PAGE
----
Wednesday, July 22, 2015

Chriostai Notes for the 16th Sunday of Kingdom Time

First Reading — Jeremiah 23:1-6

1 “Woe to the shepherds who destroy and scatter the sheep of my pasture!” says the LORD. 2 Therefore thus says the LORD, the God of Israel, concerning the shepherds who care for my people: “You have scattered my flock, and have driven them away, and you have not attended to them. Behold, I will attend to you for your evil doings, says the LORD. 3 Then I will gather the remnant of my flock out of all the countries where I have driven them, and I will bring them back to their fold, and they shall be fruitful and multiply. 4 I will set shepherds over them who will care for them, and they shall fear no more, nor be dismayed, neither shall any be missing, says the LORD. 5 “Behold, the days are coming, says the LORD, when I will raise up for David a righteous Branch, and he shall reign as king and deal wisely, and shall execute justice and righteousness in the land. 6 In his days Judah will be saved, and Israel will dwell securely. And this is the name by which he will be called: ‘The LORD is our righteousness.’ ”

1. In this reading the Lord speaks to the bad shepherds, i.e., leaders of his people. What are the priorities or values of a shepherd whose sheep tremble and fear? What are the priorities and values of “The Lord our justice?”

2. Imagine that you are a caretaker of people like a shepherd is for sheep. What can you do about the fear people experience all over the world due to injustice? Are you able to do anything to remedy any of the injustices? Is there anything you can do about unfair situations in your own living area?

3. Contrast the results of the two kinds of shepherds

Second Reading - Ephesians 2:13-18 13 

But now in Christ Jesus you who once were far off have been brought near in the blood of Christ. 14 For he is our peace, who has made us both one, and has broken down the dividing wall of hostility, 15 by abolishing in his flesh the law of commandments and ordinances, that he might create in himself one new man in place of the two, so making peace, 16 and might reconcile us both to God in one body through the cross, thereby bringing the hostility to an end. 17 And he came and preached peace to you who were far off and peace to those who were near; 18 for through him we both have access in one Spirit to the Father.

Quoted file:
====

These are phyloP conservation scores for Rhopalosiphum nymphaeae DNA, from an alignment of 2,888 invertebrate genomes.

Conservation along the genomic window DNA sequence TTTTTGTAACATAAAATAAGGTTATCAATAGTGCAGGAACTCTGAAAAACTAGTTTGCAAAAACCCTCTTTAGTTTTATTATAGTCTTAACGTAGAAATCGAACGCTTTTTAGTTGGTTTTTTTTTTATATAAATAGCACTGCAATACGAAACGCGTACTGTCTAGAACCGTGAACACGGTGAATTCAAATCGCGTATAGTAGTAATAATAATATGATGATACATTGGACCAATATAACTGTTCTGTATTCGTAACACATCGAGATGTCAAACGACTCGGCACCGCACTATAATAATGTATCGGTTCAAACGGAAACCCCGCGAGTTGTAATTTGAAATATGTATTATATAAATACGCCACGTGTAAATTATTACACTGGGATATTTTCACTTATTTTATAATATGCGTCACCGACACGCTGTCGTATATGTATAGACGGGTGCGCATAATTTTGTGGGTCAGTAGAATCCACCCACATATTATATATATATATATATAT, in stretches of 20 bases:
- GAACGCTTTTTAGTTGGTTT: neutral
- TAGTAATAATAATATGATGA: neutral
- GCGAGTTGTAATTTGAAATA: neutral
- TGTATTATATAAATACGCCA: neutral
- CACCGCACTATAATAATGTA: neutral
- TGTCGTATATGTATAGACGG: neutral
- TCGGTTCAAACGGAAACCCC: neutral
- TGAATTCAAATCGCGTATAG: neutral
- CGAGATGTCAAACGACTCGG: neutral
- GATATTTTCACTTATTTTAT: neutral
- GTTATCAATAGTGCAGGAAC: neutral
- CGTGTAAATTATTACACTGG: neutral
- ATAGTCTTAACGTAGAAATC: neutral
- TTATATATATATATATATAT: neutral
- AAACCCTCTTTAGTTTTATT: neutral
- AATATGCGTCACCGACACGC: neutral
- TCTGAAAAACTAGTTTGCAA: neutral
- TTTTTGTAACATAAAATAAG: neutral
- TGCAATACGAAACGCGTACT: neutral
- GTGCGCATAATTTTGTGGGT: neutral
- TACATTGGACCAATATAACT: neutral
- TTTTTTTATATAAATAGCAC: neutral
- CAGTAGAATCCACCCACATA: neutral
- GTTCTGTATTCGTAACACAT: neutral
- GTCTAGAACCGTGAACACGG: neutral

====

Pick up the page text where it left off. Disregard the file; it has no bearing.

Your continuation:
1. Paul, a Jew preaching to Gentiles, was now a Christian preaching to Jews. There were a lot of barriers or dividing walls as Paul calls them. Discuss dividing walls present today among peoples of different beliefs, races or cultures.

2. Which dividing walls seem most impenetrable to you? Using this reading as a guide, what might people do who would like to resolve their differences or in other words break down walls that divide them? For instance, on June 17th a white man in Charleston, SC, killed nine black people in a Bible study group. The families of the victims forgave the killer. Is this the kind of action that will break down a dividing wall?

2. How did God bring about reconciliation between the Gentiles and Jews? 

3. Define reconciliation from this passage.

Gospel Reading — Mark 6:30-34 

30 The apostles returned to Jesus, and told him all that they had done and taught. 31 And he said to them, “Come away by yourselves to a lonely place, and rest a while.” For many were coming and going, and they had no leisure even to eat. 32 And they went away in the boat to a lonely place by themselves. 33 Now many saw them going, and knew them, and they ran there on foot from all the towns, and got there ahead of them. 34 As he went ashore he saw a great throng, and he had compassion on them, because they were like sheep without a shepherd; and he began to teach them many things. 

1. Pope Francis addressed the priests of Rome on the topic of mercy by calling to mind the scene in which Jesus is moved with pity for the vast crowd for they were tired and worn out, like sheep without a shepherd. How does his statement illustrate the line from the Gospel?   

2. Pope Francis said that the Gospel “must be proclaimed in poverty,” and that Jesus wanted the disciples to have a “no frills attached” attitude—“no food, no sack, no money in their belts.” How does this kind of detachment help disciples heal the “wounded and oppressed” mentioned below?

[Many] are wounded by material problems, by scandals, even in the Church, [and] the illusions of the world. We priests must be there, close to these people. …
Mercy means, above all, taking care of wounds. When a person is injured, this is the immediate help they need, not analysis; the special care can follow, but first we need to tend to the open wounds. Pastoral suffering [is] suffering with the people, like a father and a mother suffer for their children, and I would say also with anxiety.

4. How do you respond when you are thrown into a hectic situation? 

5. Do you think people appreciate being shepherded? Why, or why not? 

6. Explain Jesus’ comment that they were “like sheep without a shepherd.” 

7. What have you discovered personally about Jesus’ care?

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